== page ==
Housing crisis may sharpen public attitude to immigration, says expert group

Republic’s ‘housing policy could be central’ to maintaining cohesion, notes Overseas Development Institute

The cost-of-living crisis, an “unprecedented” housing crisis and major increases in immigration over the past year could lead to “worsening public attitudes” towards migrants and refugees in Ireland, a global think tank has said.

The ODI, formerly known as Overseas Development Institute, is conducting research on public attitudes toward refugees and other migrants in European countries, including Ireland.

According to the think tanks’s profile of the Republic, there is an absence of divisive political rhetoric and of a far-right political force, thus setting it apart from many European states.

The briefing paper indicates that attitudes are positive towards immigration generally. But it notes that a “significant share” of the population, 44 per cent, occupies a “conflicted middle” — meaning they feel neither overly positive nor negative about the topic.


The report acknowledges that there have been policy changes in recent years seeking to improve the State’s response to international protection, including reforming the “heavily criticised” direct provision system.

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However, these changes have been complicated by very high numbers of Ukrainian refugees and rapid increases in asylum seekers, resulting in “unprecedented pressures on the reception and integration system”.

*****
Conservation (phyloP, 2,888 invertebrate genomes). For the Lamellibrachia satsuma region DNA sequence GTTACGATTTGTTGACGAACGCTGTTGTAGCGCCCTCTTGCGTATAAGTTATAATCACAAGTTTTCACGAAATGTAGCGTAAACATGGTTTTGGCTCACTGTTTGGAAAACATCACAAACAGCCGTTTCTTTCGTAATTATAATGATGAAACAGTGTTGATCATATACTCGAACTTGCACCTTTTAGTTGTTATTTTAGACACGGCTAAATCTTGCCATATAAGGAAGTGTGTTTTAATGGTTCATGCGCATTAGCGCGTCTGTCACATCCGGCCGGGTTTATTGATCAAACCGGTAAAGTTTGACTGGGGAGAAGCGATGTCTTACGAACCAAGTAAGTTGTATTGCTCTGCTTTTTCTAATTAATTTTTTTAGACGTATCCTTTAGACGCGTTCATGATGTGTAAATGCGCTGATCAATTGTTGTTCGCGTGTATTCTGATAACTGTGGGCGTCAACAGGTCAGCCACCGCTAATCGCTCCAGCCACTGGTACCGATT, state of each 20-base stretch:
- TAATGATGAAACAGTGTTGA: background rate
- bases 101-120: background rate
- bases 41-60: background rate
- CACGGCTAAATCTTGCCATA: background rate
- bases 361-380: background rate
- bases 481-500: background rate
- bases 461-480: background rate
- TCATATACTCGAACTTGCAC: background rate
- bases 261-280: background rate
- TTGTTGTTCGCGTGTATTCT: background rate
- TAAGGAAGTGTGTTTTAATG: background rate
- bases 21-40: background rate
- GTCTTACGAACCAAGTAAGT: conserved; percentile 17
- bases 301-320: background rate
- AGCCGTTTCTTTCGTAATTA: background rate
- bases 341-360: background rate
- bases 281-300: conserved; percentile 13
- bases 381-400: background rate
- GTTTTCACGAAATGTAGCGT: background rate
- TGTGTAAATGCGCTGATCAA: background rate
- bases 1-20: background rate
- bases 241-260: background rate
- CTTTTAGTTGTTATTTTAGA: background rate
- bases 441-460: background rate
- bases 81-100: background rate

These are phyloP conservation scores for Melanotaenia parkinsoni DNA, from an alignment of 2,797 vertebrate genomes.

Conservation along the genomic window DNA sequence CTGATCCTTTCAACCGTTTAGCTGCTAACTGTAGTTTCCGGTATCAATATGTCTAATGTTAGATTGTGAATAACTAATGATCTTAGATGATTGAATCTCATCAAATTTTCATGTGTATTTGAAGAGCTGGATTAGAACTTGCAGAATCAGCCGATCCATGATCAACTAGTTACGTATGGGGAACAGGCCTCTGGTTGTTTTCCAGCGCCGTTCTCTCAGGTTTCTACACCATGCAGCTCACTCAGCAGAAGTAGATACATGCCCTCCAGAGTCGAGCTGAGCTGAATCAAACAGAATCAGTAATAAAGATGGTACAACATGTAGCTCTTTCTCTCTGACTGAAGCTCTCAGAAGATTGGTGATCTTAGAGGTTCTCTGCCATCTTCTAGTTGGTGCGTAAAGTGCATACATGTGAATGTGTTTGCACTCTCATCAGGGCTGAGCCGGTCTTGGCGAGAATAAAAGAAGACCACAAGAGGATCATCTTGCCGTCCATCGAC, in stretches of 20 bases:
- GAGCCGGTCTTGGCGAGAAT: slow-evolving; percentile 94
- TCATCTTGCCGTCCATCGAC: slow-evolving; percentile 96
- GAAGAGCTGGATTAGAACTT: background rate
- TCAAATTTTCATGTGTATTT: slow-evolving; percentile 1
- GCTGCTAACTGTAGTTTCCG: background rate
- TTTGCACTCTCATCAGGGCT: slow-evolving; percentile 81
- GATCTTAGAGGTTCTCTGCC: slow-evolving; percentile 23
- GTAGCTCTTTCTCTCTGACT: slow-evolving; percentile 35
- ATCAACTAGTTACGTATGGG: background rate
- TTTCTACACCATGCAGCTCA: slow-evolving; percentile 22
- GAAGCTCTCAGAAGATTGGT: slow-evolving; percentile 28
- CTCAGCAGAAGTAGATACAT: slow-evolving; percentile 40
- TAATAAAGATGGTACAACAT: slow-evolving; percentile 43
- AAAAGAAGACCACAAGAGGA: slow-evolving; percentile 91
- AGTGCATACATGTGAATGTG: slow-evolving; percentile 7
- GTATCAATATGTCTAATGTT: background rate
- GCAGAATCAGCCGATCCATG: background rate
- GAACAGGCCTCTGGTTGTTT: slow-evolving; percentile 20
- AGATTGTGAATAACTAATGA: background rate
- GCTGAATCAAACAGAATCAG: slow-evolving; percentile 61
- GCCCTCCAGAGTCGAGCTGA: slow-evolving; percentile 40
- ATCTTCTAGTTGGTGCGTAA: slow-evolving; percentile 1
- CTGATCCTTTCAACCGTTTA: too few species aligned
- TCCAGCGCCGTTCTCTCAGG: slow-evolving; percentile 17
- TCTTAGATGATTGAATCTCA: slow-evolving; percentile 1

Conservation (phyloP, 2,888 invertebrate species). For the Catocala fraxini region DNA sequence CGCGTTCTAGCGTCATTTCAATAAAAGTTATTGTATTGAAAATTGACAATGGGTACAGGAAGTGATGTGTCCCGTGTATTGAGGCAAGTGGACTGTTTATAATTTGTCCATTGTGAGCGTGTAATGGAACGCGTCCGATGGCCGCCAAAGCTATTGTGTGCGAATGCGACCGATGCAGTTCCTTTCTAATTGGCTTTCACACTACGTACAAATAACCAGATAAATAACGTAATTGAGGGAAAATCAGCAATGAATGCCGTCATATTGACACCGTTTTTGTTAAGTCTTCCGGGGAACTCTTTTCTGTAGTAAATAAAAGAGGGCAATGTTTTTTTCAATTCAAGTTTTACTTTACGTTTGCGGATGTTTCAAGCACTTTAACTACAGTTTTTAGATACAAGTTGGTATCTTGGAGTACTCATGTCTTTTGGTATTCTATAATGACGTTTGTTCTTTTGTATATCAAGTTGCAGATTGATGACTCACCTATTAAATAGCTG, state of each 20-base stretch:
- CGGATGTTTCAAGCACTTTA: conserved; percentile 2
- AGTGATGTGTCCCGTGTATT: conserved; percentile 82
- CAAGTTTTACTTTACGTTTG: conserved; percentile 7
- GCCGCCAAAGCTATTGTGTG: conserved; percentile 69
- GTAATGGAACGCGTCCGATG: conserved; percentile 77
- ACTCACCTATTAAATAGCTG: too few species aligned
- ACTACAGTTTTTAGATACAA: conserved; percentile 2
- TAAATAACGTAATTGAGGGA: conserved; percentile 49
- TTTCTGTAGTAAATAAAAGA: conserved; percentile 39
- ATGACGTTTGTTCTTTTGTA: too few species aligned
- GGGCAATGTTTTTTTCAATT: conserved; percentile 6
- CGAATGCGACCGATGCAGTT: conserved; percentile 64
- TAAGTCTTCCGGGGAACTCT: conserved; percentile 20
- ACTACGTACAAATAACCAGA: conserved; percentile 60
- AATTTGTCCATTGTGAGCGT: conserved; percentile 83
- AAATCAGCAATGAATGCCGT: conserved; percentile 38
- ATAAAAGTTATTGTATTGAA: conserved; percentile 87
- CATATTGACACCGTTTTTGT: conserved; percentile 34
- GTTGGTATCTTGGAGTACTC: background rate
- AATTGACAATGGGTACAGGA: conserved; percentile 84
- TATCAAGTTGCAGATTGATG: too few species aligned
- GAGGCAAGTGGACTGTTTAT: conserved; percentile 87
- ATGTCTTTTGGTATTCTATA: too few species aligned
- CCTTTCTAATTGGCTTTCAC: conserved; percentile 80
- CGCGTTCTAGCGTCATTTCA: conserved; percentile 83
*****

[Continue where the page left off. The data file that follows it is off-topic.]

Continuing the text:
The researchers concluded that without Government strategies, including in the areas of inclusion and integration, it would be “unwise to assume positive attitudes will automatically be maintained”.

Policy shortcomings

The report added: “Possibly more than any other country in Europe, Ireland’s housing policy could be central to maintaining a cohesive society and avoiding the rise of far-right movements in the country.

“Political leaders will need to find practical answers to the country’s major challenges and must resist the urge to scapegoat migrants for current policy shortcomings. Ireland’s active civil society, employers who need migrant workers, academics and local leaders will all have key roles to play to maintain a welcoming attitude towards refugees and other migrants.”

The ODI report comes after several anti-immigration protests were held countrywide.

Shauna Bowers

Shauna Bowers

Shauna Bowers is a reporter for The Irish Times